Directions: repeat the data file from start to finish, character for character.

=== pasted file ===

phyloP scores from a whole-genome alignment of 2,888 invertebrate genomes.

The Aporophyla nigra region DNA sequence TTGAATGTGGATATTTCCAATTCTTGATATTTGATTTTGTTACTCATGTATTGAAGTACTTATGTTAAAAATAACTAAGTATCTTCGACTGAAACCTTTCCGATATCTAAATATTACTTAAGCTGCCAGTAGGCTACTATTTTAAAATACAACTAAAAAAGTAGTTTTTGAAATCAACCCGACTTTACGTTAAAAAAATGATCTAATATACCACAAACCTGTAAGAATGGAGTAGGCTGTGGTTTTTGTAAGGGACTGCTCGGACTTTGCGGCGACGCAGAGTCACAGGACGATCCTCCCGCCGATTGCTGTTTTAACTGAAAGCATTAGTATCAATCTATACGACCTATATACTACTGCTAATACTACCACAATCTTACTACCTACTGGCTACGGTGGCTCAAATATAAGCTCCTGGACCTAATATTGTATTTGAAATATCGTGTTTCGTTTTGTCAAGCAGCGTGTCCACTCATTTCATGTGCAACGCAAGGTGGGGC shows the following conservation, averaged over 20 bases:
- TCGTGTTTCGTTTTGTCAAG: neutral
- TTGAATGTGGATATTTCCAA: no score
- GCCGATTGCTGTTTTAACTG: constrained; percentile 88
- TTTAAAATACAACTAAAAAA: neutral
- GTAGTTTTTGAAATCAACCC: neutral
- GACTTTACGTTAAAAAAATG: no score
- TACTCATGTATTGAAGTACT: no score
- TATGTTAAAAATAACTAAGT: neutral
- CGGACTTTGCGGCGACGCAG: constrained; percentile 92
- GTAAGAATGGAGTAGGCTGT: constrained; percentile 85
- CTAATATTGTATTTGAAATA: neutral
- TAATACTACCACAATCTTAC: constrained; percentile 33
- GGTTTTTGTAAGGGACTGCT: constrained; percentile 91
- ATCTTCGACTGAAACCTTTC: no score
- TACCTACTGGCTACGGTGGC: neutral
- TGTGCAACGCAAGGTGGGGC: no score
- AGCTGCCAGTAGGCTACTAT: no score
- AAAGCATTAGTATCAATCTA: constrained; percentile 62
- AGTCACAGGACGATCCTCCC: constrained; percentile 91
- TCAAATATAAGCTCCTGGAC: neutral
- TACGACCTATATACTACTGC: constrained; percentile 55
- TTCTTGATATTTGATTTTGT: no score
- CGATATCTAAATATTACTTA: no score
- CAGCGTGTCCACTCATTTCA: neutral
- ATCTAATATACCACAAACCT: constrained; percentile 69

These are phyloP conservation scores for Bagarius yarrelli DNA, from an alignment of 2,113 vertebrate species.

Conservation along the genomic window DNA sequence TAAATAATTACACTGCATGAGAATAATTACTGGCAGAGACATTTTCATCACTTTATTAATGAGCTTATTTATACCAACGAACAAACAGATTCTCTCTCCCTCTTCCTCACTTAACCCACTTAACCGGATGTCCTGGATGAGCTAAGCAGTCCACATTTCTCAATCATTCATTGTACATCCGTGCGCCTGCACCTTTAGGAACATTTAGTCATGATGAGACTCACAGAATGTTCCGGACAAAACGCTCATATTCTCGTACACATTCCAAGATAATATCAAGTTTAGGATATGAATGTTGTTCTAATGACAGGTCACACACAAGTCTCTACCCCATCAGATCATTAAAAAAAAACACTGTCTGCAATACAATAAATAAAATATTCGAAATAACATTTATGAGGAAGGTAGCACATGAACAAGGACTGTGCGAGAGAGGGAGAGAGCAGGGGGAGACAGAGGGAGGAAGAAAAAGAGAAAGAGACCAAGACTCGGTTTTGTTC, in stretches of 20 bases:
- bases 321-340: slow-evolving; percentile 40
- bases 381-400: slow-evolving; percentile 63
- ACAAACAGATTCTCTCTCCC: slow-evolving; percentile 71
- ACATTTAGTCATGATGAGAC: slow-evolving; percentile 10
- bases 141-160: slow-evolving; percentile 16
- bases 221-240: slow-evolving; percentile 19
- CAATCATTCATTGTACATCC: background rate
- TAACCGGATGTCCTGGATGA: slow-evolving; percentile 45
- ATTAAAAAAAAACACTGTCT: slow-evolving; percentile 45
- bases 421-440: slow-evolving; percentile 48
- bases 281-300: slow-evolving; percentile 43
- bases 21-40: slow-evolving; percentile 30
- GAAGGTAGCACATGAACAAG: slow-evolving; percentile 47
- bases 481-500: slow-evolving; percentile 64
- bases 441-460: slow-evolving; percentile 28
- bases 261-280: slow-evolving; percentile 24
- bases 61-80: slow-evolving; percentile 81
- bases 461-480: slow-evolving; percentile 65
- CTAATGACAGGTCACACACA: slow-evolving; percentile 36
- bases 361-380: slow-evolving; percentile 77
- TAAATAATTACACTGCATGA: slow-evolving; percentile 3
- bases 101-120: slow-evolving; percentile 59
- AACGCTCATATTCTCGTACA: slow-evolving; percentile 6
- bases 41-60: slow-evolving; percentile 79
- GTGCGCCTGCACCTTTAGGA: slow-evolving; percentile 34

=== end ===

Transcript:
phyloP scores from a whole-genome alignment of 2,888 invertebrate genomes.

The Aporophyla nigra region DNA sequence TTGAATGTGGATATTTCCAATTCTTGATATTTGATTTTGTTACTCATGTATTGAAGTACTTATGTTAAAAATAACTAAGTATCTTCGACTGAAACCTTTCCGATATCTAAATATTACTTAAGCTGCCAGTAGGCTACTATTTTAAAATACAACTAAAAAAGTAGTTTTTGAAATCAACCCGACTTTACGTTAAAAAAATGATCTAATATACCACAAACCTGTAAGAATGGAGTAGGCTGTGGTTTTTGTAAGGGACTGCTCGGACTTTGCGGCGACGCAGAGTCACAGGACGATCCTCCCGCCGATTGCTGTTTTAACTGAAAGCATTAGTATCAATCTATACGACCTATATACTACTGCTAATACTACCACAATCTTACTACCTACTGGCTACGGTGGCTCAAATATAAGCTCCTGGACCTAATATTGTATTTGAAATATCGTGTTTCGTTTTGTCAAGCAGCGTGTCCACTCATTTCATGTGCAACGCAAGGTGGGGC shows the following conservation, averaged over 20 bases:
- TCGTGTTTCGTTTTGTCAAG: neutral
- TTGAATGTGGATATTTCCAA: no score
- GCCGATTGCTGTTTTAACTG: constrained; percentile 88
- TTTAAAATACAACTAAAAAA: neutral
- GTAGTTTTTGAAATCAACCC: neutral
- GACTTTACGTTAAAAAAATG: no score
- TACTCATGTATTGAAGTACT: no score
- TATGTTAAAAATAACTAAGT: neutral
- CGGACTTTGCGGCGACGCAG: constrained; percentile 92
- GTAAGAATGGAGTAGGCTGT: constrained; percentile 85
- CTAATATTGTATTTGAAATA: neutral
- TAATACTACCACAATCTTAC: constrained; percentile 33
- GGTTTTTGTAAGGGACTGCT: constrained; percentile 91
- ATCTTCGACTGAAACCTTTC: no score
- TACCTACTGGCTACGGTGGC: neutral
- TGTGCAACGCAAGGTGGGGC: no score
- AGCTGCCAGTAGGCTACTAT: no score
- AAAGCATTAGTATCAATCTA: constrained; percentile 62
- AGTCACAGGACGATCCTCCC: constrained; percentile 91
- TCAAATATAAGCTCCTGGAC: neutral
- TACGACCTATATACTACTGC: constrained; percentile 55
- TTCTTGATATTTGATTTTGT: no score
- CGATATCTAAATATTACTTA: no score
- CAGCGTGTCCACTCATTTCA: neutral
- ATCTAATATACCACAAACCT: constrained; percentile 69

These are phyloP conservation scores for Bagarius yarrelli DNA, from an alignment of 2,113 vertebrate species.

Conservation along the genomic window DNA sequence TAAATAATTACACTGCATGAGAATAATTACTGGCAGAGACATTTTCATCACTTTATTAATGAGCTTATTTATACCAACGAACAAACAGATTCTCTCTCCCTCTTCCTCACTTAACCCACTTAACCGGATGTCCTGGATGAGCTAAGCAGTCCACATTTCTCAATCATTCATTGTACATCCGTGCGCCTGCACCTTTAGGAACATTTAGTCATGATGAGACTCACAGAATGTTCCGGACAAAACGCTCATATTCTCGTACACATTCCAAGATAATATCAAGTTTAGGATATGAATGTTGTTCTAATGACAGGTCACACACAAGTCTCTACCCCATCAGATCATTAAAAAAAAACACTGTCTGCAATACAATAAATAAAATATTCGAAATAACATTTATGAGGAAGGTAGCACATGAACAAGGACTGTGCGAGAGAGGGAGAGAGCAGGGGGAGACAGAGGGAGGAAGAAAAAGAGAAAGAGACCAAGACTCGGTTTTGTTC, in stretches of 20 bases:
- bases 321-340: slow-evolving; percentile 40
- bases 381-400: slow-evolving; percentile 63
- ACAAACAGATTCTCTCTCCC: slow-evolving; percentile 71
- ACATTTAGTCATGATGAGAC: slow-evolving; percentile 10
- bases 141-160: slow-evolving; percentile 16
- bases 221-240: slow-evolving; percentile 19
- CAATCATTCATTGTACATCC: background rate
- TAACCGGATGTCCTGGATGA: slow-evolving; percentile 45
- ATTAAAAAAAAACACTGTCT: slow-evolving; percentile 45
- bases 421-440: slow-evolving; percentile 48
- bases 281-300: slow-evolving; percentile 43
- bases 21-40: slow-evolving; percentile 30
- GAAGGTAGCACATGAACAAG: slow-evolving; percentile 47
- bases 481-500: slow-evolving; percentile 64
- bases 441-460: slow-evolving; percentile 28
- bases 261-280: slow-evolving; percentile 24
- bases 61-80: slow-evolving; percentile 81
- bases 461-480: slow-evolving; percentile 65
- CTAATGACAGGTCACACACA: slow-evolving; percentile 36
- bases 361-380: slow-evolving; percentile 77
- TAAATAATTACACTGCATGA: slow-evolving; percentile 3
- bases 101-120: slow-evolving; percentile 59
- AACGCTCATATTCTCGTACA: slow-evolving; percentile 6
- bases 41-60: slow-evolving; percentile 79
- GTGCGCCTGCACCTTTAGGA: slow-evolving; percentile 34